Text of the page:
Transient arrested after unprovoked attack at Gresham MAX station

Gresham victim, 84, home from hospital
by: Contributed photo Cordarius Deshaun Jeffreys

Her eyes are black, her nose fractured and her hair still matted with blood where doctors inserted three staples to close a head wound.

But the spirit of Muriel Morgan, 84, a life-long Gresham resident, is not broken.

'I'm going to be fine, that's all there is to it,' she said, joking about her ruined perm while relaxing in her recliner.

Such remarkable resolve from a woman who just two days earlier nearly died at the hands of a stranger on a Gresham MAX platform.

It was 2:20 p.m. Wednesday, July 27. Morgan's next-door neighbor drove her to the Cleveland Avenue MAX station at Northeast Eighth Street and Cleveland Avenue so she could catch a bus to Central Oregon to visit her daughter.

Her neighbor offered to wait with her until the bus arrived, but she declined.

'There are two nice ladies there on the bench,' she told him. 'It's a beautiful day and the bus will be here any minute.'

Besides, her neighbor works graveyard shift, and she wanted him to get some sleep.

'I'm just fine,' she said and settled onto a metal bench facing the parking area.

Then, one of the women on the bench disappeared, followed by the other woman. Gresham police say the suspect - Cordarius Deshaun Jeffreys, 19, a transient from Tennessee - assaulted one of the women, Lieng Nguyen, 56, of Portland, punching her once in the face without provocation. She ran away eastbound across the platform.

Morgan didn't realize what had happened. But suddenly, the man was standing in front of her, looking her straight in the eyes.

She remember thinking, What are you doing, what's wrong?

'He never said a word,' Morgan said. 'He just balled up both of his fists and hit at me.'

She tried to avoid the blows, but couldn't. After he repeatedly punched her in the face with both of his fists, she crouched down, still seated on the bench in a fetal position to protect her head.

The man continued punching her 'with both hands as hard as he could,' she said. Only now the blows landed on the back of her head.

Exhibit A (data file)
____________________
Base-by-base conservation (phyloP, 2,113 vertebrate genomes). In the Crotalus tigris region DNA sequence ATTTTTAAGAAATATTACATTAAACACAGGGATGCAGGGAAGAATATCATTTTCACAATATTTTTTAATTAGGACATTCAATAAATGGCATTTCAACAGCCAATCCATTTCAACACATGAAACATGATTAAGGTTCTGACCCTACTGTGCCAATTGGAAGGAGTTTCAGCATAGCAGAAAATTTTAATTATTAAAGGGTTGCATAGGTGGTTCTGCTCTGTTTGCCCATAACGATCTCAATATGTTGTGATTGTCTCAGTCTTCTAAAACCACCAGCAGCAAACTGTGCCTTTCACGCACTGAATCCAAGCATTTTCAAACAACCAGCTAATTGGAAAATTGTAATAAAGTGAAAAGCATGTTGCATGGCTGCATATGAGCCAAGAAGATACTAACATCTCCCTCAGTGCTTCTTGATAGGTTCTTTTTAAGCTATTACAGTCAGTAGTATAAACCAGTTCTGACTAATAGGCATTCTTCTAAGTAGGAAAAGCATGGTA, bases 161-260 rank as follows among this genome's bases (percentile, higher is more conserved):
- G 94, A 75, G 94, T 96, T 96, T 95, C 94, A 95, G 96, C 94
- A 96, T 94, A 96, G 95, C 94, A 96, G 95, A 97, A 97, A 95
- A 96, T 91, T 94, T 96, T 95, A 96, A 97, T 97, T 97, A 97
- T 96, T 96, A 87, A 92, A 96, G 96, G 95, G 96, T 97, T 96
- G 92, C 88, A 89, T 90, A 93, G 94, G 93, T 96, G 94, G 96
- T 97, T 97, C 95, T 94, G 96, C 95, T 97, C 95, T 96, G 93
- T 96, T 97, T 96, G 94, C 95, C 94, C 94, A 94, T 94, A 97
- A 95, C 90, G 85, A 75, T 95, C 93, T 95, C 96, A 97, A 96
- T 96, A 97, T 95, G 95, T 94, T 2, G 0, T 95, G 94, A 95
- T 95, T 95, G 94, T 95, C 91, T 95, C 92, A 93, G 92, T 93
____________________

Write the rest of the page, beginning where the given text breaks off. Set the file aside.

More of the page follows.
'I know that if I got one more hit from him I would die. I was sure of that. I couldn't have stood one more. I had blood all over me, but that didn't bother him at all.'

Eventually, the man stopped. By then, witnesses estimated he'd punched Morgan about 20 times.

TriMet transit police apprehended him after he'd walked off the platform and was westbound on Eighth Street, said Sgt. Wally Coon, Gresham police spokesman. When Jeffreys resisted arrest, police used a Taser to apprehend him.

He did not appear to be intoxicated or under the influence of drugs, Coon said.

'He was incoherent and rambling, wasn't normal,' Coon said, adding, 'It doesn't appear that he had all of his wits about him.'

Medics treated the first victim, Nguyen, at the scene.

They also tended to Morgan, who remembers her bus arriving just moments after the attack. Morgan recalls the bus driver trying to comfort her and Morgan telling her, 'I'm sorry I can't go with you to Redmond.'

Morgan was then transported to Oregon Health and Science University hospital.

Witnesses did not intervene or try to stop Jeffreys - who is 200 pounds and 5-foot-11-inches - from beating Morgan, who stands 5-foot-5-inches tall and is 140 pounds. They did, however, call 9-1-1 for help, Coon said.

Morgan is not bitter about people not coming to her aid.

'He was a big, big person,' she said. 'And it happened so fast.'

Jeffreys is being held on accusations of attempted second-degree assault, fourth-degree assault, as well as interfering with public transportation, at the Multnomah County Detention Center on $10,000 bail.

When asked what she would tell her attacker if she could, Morgan paused.

'If he's a sick, sick person I hope you get help,' she said. 'And if you're not, then you're going to end up in jail.

'And you belong there.'